But in my opinion, the most magical creature in the Sharavathi’s hidden forests is the singalika, or lion-tailed macaque. The forests between the Sharavathi and Aghanashini rivers are notified as the Sharavathi Lion-tailed Macaque Wildlife Sanctuary, an attempt to protect one of the final strongholds of this shy monkey. The lion-tailed macaque (LTM) prefers to remain in the high canopy, where it moves from treetop to treetop in search of food. This macaque is one of the seed dispersers of Myristica fatua, a swamp obligate tree that lends its name to the Myristica swamps that I study in this region. LTMs feed on the bright red aril encasing the Myristica seed, dropping or excreting the seed and thus enabling germination. I had been on the lookout for this elusive monkey for the past week, hoping to come across it in the canopy of the swamps I visited, but my attempts were thwarted. All I saw were a few curious langurs and some very rude bonnet macaques with a penchant for aggressive teasing.
There is a lookout point along the highway from Siddapura to Honnavar that offers a splendid view of the river valley. In the dry season, the Sharavathi is a tamer version of her monsoon persona. This is due to the Linganamakki Reservoir upstream of Jog Falls. The gates leading out of the reservoir are shut during the dry season to prevent water from leaving the reservoir; this is how the government ensures water availability for surrounding villages and towns during the dry season. With the onset of the monsoon, the dam is opened and water roars over Jog Falls, transforming the downstream landscape into a magical, misty wonderland. As I look out over the river valley from the lookout point, I admire the quiet elegance of the Sharavathi. She wears her pale blues with grace, draped in silvery ripples like bangles adorning an arm. I pull out my binoculars and do a slow scan of the treetops. Who knows what secrets the forests hold.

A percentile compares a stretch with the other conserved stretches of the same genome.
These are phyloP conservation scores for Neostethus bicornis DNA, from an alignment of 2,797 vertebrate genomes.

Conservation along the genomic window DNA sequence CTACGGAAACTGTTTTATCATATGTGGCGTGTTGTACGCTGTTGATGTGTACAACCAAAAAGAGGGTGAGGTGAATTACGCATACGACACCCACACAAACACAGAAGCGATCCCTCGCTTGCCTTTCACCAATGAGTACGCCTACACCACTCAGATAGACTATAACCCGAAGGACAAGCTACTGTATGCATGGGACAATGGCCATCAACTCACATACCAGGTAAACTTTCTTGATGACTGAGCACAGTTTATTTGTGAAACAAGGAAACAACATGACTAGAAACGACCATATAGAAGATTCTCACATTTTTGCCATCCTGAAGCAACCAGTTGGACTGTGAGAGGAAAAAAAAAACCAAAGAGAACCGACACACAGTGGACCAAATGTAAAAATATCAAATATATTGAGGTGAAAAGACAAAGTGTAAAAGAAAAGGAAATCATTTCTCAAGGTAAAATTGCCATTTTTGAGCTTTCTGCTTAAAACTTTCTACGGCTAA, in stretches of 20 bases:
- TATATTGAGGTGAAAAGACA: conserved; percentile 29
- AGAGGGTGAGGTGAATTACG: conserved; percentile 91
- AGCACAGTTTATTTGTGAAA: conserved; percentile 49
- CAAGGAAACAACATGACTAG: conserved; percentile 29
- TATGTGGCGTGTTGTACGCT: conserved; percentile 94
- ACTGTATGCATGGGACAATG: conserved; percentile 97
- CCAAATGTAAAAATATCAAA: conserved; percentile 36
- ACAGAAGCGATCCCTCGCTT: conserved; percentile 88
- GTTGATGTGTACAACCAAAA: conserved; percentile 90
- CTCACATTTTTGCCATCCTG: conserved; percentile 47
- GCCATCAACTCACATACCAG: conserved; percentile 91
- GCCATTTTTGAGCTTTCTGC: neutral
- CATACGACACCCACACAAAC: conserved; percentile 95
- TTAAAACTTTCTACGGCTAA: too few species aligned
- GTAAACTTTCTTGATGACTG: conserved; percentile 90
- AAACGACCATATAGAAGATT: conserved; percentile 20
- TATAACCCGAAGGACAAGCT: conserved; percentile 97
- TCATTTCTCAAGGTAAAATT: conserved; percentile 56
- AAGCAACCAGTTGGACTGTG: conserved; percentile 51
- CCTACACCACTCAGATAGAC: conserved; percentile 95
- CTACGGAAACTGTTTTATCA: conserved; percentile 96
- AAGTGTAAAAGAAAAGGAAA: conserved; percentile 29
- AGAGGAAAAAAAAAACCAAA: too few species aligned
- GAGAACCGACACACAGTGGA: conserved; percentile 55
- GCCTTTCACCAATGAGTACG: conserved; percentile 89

Suddenly, one of my fellow researchers exclaims and points towards a towering tree. I swing my binoculars towards the tree and a thrill rockets down my spine.
There, perched on the topmost branch of an evergreen tree overlooking the Sharavathi is a tiny black shape. A monkey, a stocky, large monkey by the looks of it. The breath escapes my lips. It’s an LTM, at last!
We stare at that lone macaque for what seems like an hour, our eyes glued to our respective cameras and binoculars. Greedily, we watch as it settles itself on a tree and stares out over the valley. What is it contemplating? Do macaques feel lonely? Or perhaps the noisy chaos of the troop was too much for this fellow and he decided to take a solo trip to the treetops to recover in peace. Either way, we are thrilled with this unexpected gift. To spot an endangered species in its natural habitat is a pearl of joy, something that we in conservation cannot take for granted. Today, this LTM has its habitat, its protected space, its treetops. But what is the future of this river valley? What will this landscape look like in a decade? Will these intact, towering forests still exist? Will the hooting cry of the singalika still echo through the treetops as the human footprint enters landscapes that were never meant to be encroached?
I finally turn away from the tiny shape of the lion-tailed macaque on its lonely tree. A black speck against a landscape of vibrant greens and calming blues, the monkey has no idea that we have scrutinized it so closely for the better part of an hour. And that, perhaps, is how the magic remains in sighting the singalika. The forest seems much more alive now that I have crossed paths with this macaque of the monsoon mountains.